The federal government should stop focusing on “digital transformation” primarily as a means of generating savings as opposed to delivering better services, according to the Community and Public Sector Union.
In a 2018-19 pre-budget submission, the CPSU calls for a “re-think and investment in IT systems and platforms as well as the skills and capacity of public service staff”.
The federal budget should provide adequate funding to “invest in ICT systems and training that support digital government service delivery,” the submission states.
“Government service standards are not meeting community expectations,” the union argues.
“Citizens expect government services to be as good as those provided by the private sector. However, a significant portion of users rate government online services as much worse than private sector services.”
The CPSU cites examples of “high-profile ICT failures” including the online component of the 2016 Census and Centrelink’s ‘robo-debt’ Online Compliance Initiative.
A key recommendation from the union is that the government should invest in the skills of public sector staff and reduce its reliance on contractors and consultants.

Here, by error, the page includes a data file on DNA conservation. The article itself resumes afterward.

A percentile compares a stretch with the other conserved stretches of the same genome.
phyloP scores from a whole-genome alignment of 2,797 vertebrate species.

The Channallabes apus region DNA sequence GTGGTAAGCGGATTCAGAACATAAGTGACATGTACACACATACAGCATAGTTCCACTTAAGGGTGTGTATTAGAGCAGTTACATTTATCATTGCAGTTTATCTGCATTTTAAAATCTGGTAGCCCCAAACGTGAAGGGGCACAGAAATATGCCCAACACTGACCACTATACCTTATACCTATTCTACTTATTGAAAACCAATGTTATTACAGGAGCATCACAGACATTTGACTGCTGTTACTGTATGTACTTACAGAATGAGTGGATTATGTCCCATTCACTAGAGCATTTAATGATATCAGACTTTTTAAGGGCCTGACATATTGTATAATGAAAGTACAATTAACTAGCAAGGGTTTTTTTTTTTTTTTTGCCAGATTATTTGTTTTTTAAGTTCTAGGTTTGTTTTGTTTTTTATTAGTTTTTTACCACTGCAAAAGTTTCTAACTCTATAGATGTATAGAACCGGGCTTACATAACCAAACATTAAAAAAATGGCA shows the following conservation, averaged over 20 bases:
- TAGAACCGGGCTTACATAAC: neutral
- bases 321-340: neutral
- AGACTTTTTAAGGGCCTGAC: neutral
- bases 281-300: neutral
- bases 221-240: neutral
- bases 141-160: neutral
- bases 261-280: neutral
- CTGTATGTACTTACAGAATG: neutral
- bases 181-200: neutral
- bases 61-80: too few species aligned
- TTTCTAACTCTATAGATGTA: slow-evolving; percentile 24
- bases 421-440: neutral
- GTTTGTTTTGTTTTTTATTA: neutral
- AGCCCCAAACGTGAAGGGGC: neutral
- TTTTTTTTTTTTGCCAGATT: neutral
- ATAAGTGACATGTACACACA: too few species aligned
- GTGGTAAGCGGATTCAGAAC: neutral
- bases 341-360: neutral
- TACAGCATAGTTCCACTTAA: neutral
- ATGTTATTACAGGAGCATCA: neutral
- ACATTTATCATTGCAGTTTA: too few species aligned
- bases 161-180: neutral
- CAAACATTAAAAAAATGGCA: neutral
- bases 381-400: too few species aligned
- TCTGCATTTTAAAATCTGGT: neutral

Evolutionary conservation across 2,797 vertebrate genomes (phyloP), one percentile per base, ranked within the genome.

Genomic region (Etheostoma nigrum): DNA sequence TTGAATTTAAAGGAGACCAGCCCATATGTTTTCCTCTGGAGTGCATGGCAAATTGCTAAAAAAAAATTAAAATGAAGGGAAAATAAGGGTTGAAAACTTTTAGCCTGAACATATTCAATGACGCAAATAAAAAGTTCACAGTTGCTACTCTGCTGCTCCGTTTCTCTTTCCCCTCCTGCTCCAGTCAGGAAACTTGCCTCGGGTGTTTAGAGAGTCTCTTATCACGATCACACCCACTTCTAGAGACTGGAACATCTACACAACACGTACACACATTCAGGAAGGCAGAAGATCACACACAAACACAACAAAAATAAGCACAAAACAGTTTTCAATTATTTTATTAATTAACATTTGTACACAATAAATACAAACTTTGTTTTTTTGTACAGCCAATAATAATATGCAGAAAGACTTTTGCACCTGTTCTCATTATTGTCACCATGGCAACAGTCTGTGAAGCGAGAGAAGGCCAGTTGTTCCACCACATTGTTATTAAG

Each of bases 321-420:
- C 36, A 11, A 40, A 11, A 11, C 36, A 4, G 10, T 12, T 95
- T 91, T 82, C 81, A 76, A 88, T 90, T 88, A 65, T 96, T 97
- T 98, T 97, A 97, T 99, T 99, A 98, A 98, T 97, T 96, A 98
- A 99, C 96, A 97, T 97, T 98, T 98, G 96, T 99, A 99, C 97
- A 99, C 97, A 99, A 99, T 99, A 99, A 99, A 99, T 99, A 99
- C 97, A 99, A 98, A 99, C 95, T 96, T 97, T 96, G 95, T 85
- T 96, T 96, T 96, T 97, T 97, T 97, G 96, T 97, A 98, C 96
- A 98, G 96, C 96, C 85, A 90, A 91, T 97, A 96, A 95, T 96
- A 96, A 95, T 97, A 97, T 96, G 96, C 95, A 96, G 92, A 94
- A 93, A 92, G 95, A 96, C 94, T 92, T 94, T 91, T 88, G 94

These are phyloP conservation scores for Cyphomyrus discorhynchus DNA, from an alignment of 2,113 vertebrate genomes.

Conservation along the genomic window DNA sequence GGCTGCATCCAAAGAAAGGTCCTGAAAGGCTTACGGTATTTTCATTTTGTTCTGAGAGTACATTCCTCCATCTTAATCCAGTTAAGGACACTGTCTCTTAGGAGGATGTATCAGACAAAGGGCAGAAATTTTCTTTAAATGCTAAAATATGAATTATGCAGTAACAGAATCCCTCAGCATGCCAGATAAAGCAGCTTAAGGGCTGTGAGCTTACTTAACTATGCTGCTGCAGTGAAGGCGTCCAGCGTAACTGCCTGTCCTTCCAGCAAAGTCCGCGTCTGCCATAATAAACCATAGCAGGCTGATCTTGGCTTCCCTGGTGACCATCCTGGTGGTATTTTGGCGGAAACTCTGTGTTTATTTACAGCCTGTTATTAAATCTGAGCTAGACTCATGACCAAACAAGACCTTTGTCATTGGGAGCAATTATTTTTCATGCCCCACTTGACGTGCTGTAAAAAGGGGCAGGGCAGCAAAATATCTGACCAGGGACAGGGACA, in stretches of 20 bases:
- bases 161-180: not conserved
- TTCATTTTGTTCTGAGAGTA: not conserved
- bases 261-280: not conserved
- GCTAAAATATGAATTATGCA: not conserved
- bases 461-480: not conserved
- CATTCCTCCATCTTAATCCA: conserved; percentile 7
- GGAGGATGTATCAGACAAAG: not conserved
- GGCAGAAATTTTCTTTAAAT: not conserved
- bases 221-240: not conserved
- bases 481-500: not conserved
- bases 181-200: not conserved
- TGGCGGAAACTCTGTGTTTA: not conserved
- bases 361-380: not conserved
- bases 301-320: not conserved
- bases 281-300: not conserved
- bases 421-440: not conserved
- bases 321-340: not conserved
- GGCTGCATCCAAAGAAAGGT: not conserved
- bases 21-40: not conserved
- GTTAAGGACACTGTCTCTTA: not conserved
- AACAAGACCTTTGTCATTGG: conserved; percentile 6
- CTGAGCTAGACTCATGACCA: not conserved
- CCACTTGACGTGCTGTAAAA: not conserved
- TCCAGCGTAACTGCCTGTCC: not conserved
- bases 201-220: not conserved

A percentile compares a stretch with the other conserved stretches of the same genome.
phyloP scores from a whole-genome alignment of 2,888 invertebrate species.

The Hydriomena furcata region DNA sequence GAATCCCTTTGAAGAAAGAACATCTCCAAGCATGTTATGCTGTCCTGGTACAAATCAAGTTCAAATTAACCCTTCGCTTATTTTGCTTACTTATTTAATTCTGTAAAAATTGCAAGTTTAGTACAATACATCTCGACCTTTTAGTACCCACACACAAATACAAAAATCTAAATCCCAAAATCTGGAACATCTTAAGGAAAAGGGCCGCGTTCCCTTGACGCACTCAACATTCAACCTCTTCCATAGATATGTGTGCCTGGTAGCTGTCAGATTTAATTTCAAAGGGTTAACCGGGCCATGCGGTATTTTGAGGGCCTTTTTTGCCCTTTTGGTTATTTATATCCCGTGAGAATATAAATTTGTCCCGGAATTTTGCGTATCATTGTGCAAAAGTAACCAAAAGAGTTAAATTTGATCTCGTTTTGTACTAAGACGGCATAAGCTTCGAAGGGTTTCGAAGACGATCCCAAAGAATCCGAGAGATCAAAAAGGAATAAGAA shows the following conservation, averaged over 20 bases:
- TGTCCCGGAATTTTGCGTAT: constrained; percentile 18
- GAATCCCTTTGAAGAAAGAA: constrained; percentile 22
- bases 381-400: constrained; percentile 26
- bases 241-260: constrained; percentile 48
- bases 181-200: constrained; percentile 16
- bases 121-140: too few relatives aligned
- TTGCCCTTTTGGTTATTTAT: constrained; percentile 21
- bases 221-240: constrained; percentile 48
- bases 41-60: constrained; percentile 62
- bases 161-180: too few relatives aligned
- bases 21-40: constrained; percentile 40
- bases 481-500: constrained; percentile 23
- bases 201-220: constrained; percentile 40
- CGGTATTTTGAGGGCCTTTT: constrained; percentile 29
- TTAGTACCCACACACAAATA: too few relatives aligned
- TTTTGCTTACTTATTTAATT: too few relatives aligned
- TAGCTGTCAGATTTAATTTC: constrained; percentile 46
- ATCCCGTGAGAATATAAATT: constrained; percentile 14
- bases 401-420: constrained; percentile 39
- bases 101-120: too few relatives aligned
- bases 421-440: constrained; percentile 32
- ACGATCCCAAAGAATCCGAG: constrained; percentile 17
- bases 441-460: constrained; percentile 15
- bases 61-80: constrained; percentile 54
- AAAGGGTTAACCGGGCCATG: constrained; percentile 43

The union argues that a concerted outsourcing push has left the public sector “overly reliant on external vendors and contractors – creating critical issues with capability and cost.”
A second major problem is that reviews of government ICT have tended to focus on delivering savings, missing opportunities “for strategic and architectural reform”.
External ICT FTEs grew from 23 per cent to 30 per cent between 2011-12 and 2015-16, according to the Australian Government ICT Trends Report 2015-16 (PDF).
As of last year, a third of the Australian Public Service’s more than 14,000 ICT personnel were contractors, according to the CPSU.
The heavy reliance on contractors and consultants has led to a deskilling process across the public service, the union believes.
Government employees also face challenges relating to ageing IT systems. According to the 2015-16 ICT Trends Report, more than 44 per cent of major applications were 10+ years old and that 53 per cent of laptops and desktops in use across the public service were their “planned useful life”.